Does 'gambling ship' case hold water?
Lawyers fight for case to be dropped
Tuesday, February 20, 2007 10:56 AM
MONDAY, FEBRUAY 18: Lawyers for two men charged with importing 100 gambling machines last year have been submitting to the trial magistrate that their clients have no case to answer.
Once Senior Crown Counsel Carrington Mahoney closed the prosecution's case this morning, barrister Kevin Bean addressed the Wor. Khamisi Tokunbo, arguing that the Crown's case isn't strong enough to support the charges and warrant a rebuttal by the defence.
George Kezas, 71, of Lilly Park, St. George's and Fermin Alfonso Reyes, 29, of Panama City, Panama are charged with importing the machines on July 24 aboard the vessel 'Niobe Corinthian', which berthed at Marginal Wharf in St. David's.
Their intermittent trial has heard of a police and customs raid on the vessel and the seizure of the machines, which a prosecution expert has said were manufactured for the sole purpose of gambling.
Mr. Bean's arguments centred on the legal meanings of the words 'importation' and 'gaming machines and parts'; that a search warrant was invalid; that his client, Mr. Kezas, was only an employee of the Corinthian company and didn't cause the vessel to come to Bermuda; that the gaming machines were fixtures of the ship and not goods being imported; and that there was no evidence given that the gambling machines were capable of operation as such.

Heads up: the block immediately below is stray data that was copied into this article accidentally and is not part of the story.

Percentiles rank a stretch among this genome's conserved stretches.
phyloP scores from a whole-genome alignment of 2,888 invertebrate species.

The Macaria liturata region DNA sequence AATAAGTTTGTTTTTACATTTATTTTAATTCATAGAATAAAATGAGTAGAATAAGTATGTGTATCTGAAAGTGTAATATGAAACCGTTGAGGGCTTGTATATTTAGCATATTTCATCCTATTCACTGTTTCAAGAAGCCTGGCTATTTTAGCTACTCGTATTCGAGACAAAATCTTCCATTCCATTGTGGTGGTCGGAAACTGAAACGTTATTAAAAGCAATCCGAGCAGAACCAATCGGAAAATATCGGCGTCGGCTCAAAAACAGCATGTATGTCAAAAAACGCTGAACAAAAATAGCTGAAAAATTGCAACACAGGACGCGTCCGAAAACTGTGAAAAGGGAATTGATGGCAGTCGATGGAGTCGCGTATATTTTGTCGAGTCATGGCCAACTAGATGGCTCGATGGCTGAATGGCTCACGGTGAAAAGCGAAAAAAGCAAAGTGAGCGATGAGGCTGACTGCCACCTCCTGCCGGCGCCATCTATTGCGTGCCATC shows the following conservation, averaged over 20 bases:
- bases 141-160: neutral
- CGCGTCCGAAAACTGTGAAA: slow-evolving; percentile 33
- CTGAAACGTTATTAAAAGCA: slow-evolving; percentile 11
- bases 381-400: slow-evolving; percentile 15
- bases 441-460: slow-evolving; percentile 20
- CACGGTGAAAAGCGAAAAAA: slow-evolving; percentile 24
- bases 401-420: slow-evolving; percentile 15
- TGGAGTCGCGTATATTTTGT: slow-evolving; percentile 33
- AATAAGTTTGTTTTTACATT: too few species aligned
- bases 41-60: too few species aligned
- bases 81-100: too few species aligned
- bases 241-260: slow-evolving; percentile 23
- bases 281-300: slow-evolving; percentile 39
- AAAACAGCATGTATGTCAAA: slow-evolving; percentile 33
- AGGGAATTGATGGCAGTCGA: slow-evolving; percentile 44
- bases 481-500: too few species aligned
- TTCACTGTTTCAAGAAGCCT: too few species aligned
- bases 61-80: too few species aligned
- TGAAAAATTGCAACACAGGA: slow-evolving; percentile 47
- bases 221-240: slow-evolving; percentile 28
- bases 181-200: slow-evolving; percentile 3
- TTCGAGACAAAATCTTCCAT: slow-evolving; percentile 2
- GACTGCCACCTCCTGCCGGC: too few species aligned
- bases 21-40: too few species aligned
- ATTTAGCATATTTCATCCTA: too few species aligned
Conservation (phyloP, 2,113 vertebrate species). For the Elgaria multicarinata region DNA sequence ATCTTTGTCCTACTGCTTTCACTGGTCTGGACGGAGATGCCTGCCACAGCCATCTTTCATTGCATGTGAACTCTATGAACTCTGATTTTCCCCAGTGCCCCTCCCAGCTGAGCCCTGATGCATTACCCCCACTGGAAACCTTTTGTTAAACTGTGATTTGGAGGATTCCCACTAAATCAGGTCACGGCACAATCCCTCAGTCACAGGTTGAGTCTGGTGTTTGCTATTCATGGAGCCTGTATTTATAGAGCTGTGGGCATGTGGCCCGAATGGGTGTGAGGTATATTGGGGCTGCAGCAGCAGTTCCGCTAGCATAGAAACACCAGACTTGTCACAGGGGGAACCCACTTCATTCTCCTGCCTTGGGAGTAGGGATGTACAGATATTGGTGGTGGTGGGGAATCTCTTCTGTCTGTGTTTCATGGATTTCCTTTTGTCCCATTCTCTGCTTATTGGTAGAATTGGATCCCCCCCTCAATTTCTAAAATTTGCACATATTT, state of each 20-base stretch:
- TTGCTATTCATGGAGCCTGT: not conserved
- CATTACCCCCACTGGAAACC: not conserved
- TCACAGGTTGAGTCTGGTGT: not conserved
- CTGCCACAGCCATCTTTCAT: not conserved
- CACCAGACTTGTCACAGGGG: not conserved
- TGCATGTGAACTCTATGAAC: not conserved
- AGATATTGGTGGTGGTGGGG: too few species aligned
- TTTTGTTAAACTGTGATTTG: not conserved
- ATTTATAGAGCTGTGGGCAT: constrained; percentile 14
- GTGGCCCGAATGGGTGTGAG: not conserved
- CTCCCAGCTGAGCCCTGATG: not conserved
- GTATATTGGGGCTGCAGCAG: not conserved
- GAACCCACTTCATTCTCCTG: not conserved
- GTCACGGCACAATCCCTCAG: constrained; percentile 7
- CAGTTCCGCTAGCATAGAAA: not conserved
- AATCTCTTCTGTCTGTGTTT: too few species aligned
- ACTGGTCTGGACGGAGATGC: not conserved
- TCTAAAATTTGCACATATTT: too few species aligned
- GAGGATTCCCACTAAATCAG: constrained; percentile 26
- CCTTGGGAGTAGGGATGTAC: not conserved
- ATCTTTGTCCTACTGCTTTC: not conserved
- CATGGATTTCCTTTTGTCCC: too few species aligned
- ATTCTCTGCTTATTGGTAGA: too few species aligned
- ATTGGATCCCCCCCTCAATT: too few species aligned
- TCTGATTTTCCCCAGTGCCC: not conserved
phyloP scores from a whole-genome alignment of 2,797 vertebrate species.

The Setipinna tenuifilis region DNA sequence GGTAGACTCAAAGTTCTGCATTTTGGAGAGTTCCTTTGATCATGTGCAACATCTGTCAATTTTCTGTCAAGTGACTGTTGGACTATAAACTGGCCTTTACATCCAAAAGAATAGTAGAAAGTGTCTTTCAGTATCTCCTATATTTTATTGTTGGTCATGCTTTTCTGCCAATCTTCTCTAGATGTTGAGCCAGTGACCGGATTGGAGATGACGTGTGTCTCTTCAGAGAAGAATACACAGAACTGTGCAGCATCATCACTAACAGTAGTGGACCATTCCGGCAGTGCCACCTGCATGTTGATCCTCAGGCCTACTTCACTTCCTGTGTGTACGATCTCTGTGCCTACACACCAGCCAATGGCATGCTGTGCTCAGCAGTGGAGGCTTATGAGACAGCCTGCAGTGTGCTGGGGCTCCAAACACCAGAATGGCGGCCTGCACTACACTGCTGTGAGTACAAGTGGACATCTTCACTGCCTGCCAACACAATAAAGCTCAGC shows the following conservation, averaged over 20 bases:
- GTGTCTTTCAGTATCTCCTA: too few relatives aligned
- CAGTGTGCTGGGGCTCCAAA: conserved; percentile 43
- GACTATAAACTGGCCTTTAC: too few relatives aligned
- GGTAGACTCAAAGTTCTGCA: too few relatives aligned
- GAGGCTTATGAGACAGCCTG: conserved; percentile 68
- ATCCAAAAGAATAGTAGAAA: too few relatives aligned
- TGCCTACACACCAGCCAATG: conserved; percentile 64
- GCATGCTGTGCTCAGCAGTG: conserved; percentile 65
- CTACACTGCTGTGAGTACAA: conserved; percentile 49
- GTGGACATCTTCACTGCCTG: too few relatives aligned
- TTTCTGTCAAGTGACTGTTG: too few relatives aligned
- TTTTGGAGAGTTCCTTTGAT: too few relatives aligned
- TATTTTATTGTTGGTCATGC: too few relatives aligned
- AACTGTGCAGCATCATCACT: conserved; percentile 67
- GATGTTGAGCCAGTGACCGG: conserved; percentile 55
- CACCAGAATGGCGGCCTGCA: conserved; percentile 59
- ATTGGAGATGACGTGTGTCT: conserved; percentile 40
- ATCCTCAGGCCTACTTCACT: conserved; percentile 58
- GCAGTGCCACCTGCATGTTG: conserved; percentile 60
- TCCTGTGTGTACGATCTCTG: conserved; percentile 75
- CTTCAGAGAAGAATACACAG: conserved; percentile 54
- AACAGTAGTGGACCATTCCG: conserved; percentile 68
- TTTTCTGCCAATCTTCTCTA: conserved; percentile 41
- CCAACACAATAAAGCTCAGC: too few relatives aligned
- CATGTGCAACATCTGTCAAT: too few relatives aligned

Earlier, Detective Constable Paul Ridley told the court that he felt sympathy for Sr. Reyes, the vessel's captain, when he told him that he would be in police custody over the full weekend of his arrest.
"Did I feel compassion for him?" the officer said. "Yes, I did. Did I know that his wife was pregnant? Yes, I did. Did I lend him my cell phone? Yes, I did."
It was after using the phone that Sr. Reyes told the officer that his wife had given birth.
Dc Ridley also told the court that he'd offered to guard Sr. Reyes while he showered at Hamilton Police Station.
"Did I feel sympathetic to Capt. Reyes? Yes, I did," he continued. "Did I feel he broke the law nonetheless? Yes, I did."
However, he denied defence lawyer Elizabeth Christopher's suggestion that he'd visited her client in custody to advise him to plead guilty to the charge.
"Absolutely not," he said.
Richard Calderon of the Bermuda Land Development Corporation told the trial that the Corporation had leased a berth at Marginal Wharf to the Niobe Corinthian's owners for six months from July to January.
Unusually, he said, the contract wasn't first signed nor was payment made from the outset.
He agreed with Mr. Bean that payment would be due even if the vessel weren't in port: "Not to sound like a greedy landlord."
The trial continues with further submissions from Ms Christopher of no case to answer.